Climate change is one of the defining issues of our time, and as a climate company, your hiring decisions can make a huge impact. That's why we're excited to launch our new Climate Hiring Playbook! It's packed with everything you need to know about finding, attracting, and hiring top climate talent.
A Comprehensive Examination of Transferrable Skills
In the ever-evolving employment landscape, you've probably stumbled upon the term "transferable skills" more than once. This buzzword has been making rounds in the job search space, especially for those seeking opportunities in climate. The reason behind its popularity is simple: the effective articulation of your transferable skills can be the deciding factor in securing a job.
But first, let's define what a transferable skill is. It is an ability or expertise that can be utilized across a spectrum of roles or occupations. Instead of defining yourself by your job title, focus on your skills. For instance, if you're a marketing associate aiming to transition into a product manager role, your 'transferable skills' could include your marketing abilities that are applicable to product management. These might encompass organization, analytics, technical knowledge, cross-team collaboration, and more. The challenge lies in identifying which skills are relevant and presenting them in a manner that demonstrates you're equipped for the job, even if you haven't held that specific title before.
The concept of transferable skills is not just crucial for role changes within the same industry, but also when you're considering a switch between industries. As you may know, climate isn't a standalone sector. Instead, it signifies a transformative shift in the global economy, there will be climate-related jobs across all sectors and industries.
Synthesizing Transferable Skills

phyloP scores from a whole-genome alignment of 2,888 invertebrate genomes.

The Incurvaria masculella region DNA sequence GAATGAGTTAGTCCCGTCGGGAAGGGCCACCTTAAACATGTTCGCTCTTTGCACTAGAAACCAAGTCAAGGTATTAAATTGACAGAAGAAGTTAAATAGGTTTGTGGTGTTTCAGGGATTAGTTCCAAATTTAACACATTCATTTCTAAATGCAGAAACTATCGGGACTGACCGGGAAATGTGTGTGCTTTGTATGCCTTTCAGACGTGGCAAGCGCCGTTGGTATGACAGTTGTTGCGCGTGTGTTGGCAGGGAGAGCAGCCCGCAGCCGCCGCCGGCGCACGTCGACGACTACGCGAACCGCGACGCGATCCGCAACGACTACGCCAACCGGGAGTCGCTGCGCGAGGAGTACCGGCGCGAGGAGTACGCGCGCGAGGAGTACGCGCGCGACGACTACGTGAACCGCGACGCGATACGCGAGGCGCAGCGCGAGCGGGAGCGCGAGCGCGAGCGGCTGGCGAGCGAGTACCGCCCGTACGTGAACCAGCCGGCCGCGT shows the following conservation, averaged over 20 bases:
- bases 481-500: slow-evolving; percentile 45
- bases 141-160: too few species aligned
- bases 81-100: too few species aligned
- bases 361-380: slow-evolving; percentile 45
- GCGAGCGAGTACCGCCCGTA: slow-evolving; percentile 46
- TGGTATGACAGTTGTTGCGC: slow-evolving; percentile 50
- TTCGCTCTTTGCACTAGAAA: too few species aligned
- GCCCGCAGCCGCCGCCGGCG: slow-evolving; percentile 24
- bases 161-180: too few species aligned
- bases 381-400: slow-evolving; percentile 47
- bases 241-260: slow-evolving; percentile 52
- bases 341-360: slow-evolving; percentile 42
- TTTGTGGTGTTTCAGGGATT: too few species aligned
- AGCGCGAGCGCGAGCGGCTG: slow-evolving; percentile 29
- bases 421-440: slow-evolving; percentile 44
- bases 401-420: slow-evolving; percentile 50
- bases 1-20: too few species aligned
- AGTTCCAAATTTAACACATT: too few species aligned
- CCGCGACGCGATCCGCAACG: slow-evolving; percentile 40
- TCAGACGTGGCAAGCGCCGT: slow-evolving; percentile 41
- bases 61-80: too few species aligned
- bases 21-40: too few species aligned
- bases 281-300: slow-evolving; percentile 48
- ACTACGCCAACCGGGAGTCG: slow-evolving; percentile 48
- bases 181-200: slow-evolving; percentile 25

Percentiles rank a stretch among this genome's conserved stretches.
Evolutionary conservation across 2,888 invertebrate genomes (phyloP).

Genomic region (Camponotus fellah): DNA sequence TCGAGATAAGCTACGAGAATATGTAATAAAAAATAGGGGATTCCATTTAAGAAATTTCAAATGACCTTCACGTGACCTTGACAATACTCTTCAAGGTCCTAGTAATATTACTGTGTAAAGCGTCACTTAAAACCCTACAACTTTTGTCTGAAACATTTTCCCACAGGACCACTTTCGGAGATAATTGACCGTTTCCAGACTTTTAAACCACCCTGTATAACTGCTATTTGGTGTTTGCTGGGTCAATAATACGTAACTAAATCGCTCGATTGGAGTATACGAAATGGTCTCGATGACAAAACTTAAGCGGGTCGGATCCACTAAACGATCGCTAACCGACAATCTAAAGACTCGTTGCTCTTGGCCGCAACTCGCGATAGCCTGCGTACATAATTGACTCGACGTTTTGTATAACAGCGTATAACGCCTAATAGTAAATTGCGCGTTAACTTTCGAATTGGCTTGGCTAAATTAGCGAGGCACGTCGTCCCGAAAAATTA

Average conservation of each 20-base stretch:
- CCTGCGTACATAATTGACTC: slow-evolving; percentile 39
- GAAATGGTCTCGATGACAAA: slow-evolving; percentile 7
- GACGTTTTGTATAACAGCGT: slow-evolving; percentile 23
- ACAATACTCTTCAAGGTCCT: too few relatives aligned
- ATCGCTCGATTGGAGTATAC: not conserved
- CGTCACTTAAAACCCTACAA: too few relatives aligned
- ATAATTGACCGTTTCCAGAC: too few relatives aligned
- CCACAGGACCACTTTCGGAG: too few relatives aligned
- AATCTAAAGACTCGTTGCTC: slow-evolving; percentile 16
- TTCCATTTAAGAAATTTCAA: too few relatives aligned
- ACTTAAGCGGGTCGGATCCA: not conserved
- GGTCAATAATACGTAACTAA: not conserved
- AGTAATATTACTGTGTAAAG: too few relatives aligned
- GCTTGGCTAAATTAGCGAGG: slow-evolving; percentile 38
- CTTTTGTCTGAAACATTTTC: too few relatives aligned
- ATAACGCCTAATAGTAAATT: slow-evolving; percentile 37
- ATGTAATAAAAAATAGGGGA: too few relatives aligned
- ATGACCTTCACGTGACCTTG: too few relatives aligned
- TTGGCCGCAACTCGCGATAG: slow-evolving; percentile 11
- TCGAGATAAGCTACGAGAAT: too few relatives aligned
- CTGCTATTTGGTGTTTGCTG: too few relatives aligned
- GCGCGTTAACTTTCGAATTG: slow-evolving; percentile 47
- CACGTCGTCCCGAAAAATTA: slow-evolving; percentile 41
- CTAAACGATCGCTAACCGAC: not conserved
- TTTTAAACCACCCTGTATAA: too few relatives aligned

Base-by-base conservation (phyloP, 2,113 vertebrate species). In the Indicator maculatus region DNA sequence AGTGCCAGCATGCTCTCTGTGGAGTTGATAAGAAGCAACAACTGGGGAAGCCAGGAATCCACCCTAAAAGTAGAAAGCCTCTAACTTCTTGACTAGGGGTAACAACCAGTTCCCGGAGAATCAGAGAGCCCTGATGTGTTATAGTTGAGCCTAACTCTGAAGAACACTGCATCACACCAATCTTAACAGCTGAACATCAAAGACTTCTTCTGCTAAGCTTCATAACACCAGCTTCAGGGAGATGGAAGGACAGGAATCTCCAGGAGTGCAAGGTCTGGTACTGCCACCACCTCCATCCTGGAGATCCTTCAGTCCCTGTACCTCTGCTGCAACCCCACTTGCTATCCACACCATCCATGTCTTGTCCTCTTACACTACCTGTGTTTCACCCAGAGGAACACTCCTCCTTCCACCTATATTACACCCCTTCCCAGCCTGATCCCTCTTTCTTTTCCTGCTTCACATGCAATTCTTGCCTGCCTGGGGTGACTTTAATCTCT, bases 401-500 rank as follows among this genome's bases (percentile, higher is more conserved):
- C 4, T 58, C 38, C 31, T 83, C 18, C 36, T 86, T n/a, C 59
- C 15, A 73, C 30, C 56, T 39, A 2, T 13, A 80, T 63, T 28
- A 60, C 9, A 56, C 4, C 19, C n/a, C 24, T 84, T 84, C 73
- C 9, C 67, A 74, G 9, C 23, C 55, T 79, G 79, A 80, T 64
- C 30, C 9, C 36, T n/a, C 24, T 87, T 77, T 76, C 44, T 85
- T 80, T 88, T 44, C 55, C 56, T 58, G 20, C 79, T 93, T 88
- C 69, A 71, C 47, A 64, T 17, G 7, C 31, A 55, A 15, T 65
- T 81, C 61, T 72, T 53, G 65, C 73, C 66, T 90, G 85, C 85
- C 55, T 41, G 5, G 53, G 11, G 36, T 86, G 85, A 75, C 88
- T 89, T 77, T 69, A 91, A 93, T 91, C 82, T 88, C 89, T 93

Consider this example: if you have experience in big tech software, moving to a job at an ESG (Environmental, Social, and Governance) tracking company would involve many transferable elements. Traditional industries seldom require industry-specific experience; rather, they value your ability to learn, adapt, and comprehend new jargon and spaces. The same principle applies to the climate sector! Instead of having direct climate experience, you should identify parallels with your current industry and articulate why they're relevant. Simultaneously, immerse yourself in the climate community and absorb as much knowledge about the space as you can.
To summarize, common transferable skills like adaptability, time management, teamwork, relationship building, etc., hold true in the climate space. But to truly shine, you need to demonstrate how your past experiences align with the new domain.
Real Life Examples of Transferable Skills
Let's delve into a couple of real-world examples to better understand this:
A software engineer from Meta is eyeing a position at a climate weather prediction company. Here are some of their transferable skills:
Extensive software knowledge
Experience in maintaining up-to-date tech stacks, a requirement at both Meta and the climate company
Proven ability to work cross-functionally with other departments
Familiarity with the constantly evolving social media ecosystem, a trait that mirrors the dynamics of a start-up in a burgeoning industry
Demonstrated flexibility in adapting to changing landscapes, a necessity at any start-up
Although lacking direct climate experience, they've joined several climate communities, read books on the subject, and completed a course at Terra.do.
A marketing and analytics manager at a home appliance company is interviewing at a green cement firm:
Proficiency in both B2B and B2C outreach, understanding how to market a product to consumers and companies alike
Experience in a rapidly expanding field
Expertise in growth marketing, taking a product from inception to scale
Active involvement in the green employee resource group at their current company, despite it not being climate-focused.
Both examples highlight individuals without direct climate experience, but they effectively communicate their transferable skills and justify their eligibility for the role, regardless of their lack of industry experience.
Highlighting Your Transferable Skills in Your Resume and Interviews
Once you've identified your transferable skills, it's equally important to know how to highlight them effectively in your resume and during interviews. In your resume, instead of listing your job responsibilities under each role, focus on the skills you utilized and the results you achieved. During interviews, prepare stories that demonstrate how you've used these skills to solve problems or achieve goals.
Climate is a burgeoning industry thirsty for competent talent. Don't disqualify yourself from potential positions due to your job title or lack of industry experience. Instead, reframe your experience and underscore its relevance to the job at hand. With the right approach, your transferable skills can be your ticket to a thriving career in the climate sector.